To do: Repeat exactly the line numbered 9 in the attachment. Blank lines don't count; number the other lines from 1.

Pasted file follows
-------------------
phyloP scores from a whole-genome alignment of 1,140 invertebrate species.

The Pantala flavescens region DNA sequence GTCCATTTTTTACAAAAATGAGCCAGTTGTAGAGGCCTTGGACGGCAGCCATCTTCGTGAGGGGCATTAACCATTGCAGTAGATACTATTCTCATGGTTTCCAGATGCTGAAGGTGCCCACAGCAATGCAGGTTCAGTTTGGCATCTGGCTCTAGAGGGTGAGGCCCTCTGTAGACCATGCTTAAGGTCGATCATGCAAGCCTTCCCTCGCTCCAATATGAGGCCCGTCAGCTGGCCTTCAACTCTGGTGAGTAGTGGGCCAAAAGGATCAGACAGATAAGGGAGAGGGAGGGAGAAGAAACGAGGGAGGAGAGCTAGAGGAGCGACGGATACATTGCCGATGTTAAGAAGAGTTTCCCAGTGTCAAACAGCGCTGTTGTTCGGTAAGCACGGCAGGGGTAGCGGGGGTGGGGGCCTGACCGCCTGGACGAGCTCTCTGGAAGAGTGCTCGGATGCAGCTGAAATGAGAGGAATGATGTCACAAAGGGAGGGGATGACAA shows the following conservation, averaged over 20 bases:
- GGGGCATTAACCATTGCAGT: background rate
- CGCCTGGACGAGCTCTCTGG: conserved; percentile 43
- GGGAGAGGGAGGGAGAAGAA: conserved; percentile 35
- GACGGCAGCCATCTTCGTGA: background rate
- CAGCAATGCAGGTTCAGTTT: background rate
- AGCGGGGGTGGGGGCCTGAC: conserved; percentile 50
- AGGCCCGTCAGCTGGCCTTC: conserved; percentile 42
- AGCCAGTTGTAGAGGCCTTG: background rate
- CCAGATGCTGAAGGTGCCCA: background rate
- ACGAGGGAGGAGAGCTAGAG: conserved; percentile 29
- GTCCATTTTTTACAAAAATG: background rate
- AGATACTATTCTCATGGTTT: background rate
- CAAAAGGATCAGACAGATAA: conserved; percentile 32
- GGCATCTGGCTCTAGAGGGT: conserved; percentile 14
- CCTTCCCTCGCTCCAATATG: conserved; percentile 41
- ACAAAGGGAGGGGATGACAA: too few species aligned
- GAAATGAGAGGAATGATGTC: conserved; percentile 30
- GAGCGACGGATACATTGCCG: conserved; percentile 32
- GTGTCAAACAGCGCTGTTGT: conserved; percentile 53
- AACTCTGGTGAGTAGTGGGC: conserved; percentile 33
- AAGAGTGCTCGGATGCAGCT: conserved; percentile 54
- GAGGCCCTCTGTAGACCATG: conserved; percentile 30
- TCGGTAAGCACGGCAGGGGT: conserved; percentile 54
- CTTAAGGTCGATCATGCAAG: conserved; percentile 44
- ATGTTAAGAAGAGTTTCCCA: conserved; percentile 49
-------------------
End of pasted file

- AGGCCCGTCAGCTGGCCTTC: conserved; percentile 42